One might think, judging from the topics that Picoult covers in her books, that the author is consumed by dread. Not so — not by a long shot. Picoult has a literary light side, too. With her daughter, she co-wrote Between the Lines, a novel for tweens that is scheduled to be published next summer; it’s about a girl who falls in love with a fairy-tale prince who wants to break out of his fictional existence. Each year, Picoult writes an original musical that is produced by a local teen theater group she co-founded, with the proceeds going to charity. For the last four years, she has co-written the musicals with her son Jake. “It gave me a way to share my writing with my kids ... albeit a very different kind of writing,” she says. “Our plays are upbeat and funny and lighthearted — not quite what I choose to do with my novels.”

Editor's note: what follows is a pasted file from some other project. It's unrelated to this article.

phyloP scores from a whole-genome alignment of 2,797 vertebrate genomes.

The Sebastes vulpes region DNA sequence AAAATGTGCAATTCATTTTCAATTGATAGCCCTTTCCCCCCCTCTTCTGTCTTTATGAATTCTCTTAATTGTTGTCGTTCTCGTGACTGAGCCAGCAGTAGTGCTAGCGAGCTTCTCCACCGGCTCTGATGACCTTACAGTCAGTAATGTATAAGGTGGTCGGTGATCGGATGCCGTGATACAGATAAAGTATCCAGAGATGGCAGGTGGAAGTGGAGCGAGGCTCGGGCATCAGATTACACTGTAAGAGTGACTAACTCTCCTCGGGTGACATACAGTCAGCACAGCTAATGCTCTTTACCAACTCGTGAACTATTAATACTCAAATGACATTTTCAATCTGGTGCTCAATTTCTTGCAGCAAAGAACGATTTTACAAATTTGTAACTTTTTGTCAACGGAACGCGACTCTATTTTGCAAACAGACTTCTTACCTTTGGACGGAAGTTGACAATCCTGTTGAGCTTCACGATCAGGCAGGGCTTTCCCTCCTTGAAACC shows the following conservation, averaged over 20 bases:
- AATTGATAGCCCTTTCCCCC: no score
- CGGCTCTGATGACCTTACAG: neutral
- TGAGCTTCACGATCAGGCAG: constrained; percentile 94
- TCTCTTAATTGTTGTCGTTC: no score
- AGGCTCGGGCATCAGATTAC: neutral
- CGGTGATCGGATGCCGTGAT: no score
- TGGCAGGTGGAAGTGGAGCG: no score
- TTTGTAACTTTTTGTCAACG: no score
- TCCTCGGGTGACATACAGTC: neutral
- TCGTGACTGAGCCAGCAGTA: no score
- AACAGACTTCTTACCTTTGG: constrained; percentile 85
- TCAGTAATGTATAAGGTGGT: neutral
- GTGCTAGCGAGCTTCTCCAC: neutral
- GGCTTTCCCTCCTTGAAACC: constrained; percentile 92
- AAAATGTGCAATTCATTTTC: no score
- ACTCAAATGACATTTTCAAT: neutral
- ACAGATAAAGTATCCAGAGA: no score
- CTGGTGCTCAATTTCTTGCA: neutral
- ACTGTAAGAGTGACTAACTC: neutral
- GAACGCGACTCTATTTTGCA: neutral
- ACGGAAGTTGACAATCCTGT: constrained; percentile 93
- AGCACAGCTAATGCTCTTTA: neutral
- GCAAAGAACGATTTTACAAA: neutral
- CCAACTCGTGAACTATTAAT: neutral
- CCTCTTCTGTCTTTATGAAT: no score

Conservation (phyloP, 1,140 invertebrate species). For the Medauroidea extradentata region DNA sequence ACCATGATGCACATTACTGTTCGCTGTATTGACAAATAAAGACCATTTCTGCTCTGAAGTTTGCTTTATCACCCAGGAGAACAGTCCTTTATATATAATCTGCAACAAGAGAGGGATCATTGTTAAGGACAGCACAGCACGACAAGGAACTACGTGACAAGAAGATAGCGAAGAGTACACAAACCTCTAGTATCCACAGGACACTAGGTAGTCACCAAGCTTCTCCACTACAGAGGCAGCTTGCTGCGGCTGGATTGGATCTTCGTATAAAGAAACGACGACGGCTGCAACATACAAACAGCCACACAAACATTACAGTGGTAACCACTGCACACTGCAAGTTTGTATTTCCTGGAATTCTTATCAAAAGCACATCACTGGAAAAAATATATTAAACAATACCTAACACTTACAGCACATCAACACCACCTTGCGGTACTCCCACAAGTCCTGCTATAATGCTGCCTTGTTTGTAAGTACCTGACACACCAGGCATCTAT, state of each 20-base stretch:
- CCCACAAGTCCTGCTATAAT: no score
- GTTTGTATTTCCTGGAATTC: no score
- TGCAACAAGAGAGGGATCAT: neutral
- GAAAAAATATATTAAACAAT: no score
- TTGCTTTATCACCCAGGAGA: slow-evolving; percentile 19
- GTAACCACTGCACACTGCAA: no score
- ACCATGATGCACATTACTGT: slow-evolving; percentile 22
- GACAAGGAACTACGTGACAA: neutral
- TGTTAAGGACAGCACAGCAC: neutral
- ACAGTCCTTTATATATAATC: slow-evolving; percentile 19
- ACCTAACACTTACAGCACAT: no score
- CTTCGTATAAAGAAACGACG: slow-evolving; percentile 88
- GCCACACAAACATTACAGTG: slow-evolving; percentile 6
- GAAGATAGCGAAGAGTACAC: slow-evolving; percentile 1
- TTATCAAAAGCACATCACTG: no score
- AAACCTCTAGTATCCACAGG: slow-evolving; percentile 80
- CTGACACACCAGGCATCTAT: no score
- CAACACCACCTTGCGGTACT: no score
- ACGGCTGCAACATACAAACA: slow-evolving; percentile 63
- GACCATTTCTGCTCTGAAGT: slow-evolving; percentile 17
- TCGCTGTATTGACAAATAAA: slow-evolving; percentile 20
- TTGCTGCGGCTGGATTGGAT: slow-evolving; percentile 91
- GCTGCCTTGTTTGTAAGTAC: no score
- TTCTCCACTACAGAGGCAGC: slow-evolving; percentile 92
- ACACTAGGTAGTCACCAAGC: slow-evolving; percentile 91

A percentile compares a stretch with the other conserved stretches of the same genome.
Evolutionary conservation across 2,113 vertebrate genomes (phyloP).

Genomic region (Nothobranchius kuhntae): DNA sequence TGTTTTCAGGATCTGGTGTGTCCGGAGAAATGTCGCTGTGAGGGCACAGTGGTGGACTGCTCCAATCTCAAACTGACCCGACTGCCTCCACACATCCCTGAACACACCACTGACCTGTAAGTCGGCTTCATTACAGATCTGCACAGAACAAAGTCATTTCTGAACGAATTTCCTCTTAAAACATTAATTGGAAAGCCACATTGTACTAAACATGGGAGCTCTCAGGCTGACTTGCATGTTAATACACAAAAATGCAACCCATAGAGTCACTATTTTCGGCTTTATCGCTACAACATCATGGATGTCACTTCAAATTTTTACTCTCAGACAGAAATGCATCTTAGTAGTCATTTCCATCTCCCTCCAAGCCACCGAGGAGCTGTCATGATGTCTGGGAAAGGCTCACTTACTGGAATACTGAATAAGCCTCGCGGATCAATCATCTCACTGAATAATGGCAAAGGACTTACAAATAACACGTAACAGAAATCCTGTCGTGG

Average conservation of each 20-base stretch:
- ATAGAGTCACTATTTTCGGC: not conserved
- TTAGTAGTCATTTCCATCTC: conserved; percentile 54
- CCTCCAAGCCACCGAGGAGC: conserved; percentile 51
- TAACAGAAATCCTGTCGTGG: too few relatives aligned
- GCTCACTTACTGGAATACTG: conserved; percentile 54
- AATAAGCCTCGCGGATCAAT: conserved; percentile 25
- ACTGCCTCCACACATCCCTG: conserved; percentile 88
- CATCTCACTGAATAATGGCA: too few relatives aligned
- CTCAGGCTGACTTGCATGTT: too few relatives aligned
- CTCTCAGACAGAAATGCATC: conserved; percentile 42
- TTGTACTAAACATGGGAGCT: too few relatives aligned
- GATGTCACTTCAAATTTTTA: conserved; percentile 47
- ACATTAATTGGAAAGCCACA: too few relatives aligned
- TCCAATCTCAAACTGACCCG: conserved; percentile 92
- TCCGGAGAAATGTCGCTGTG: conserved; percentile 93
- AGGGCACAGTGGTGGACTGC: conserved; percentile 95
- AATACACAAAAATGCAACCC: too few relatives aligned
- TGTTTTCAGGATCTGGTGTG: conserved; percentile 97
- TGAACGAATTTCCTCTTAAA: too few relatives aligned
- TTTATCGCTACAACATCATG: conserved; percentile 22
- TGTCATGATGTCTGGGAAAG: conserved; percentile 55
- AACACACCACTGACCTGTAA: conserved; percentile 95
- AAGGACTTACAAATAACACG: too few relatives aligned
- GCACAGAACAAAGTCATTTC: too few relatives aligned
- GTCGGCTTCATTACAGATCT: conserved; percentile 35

Still, in her novels — 18 so far — Picoult wraps powerful tales around contemporary controversies from child sex abuse and school bullying to designer babies and gay rights, all with sympathetic characters caught in some moral dilemma. In September, she was writing a novel about a young woman who suspects that an elderly man — a pillar in the community — is a former Nazi; at the same time, she was fine-tuning the galleys of her book Lone Wolf, which will be published in March. In that novel, the children of a man left in a vegetative state after a car accident disagree about whether to take him off a life-sustaining ventilator, and end up in court. The novel explores end-of-life decision-making and the questions raised by advanced medical technologies, including the appropriateness of hastening the end of one life to donate organs that could save others. Picoult “is very good about pushing her audience to grapple with issues that they might not otherwise consider part of the realm of their everyday lives,” says Jill Dolan, a Princeton professor of English and theater and director of the Program in Gender and Sexuality Studies.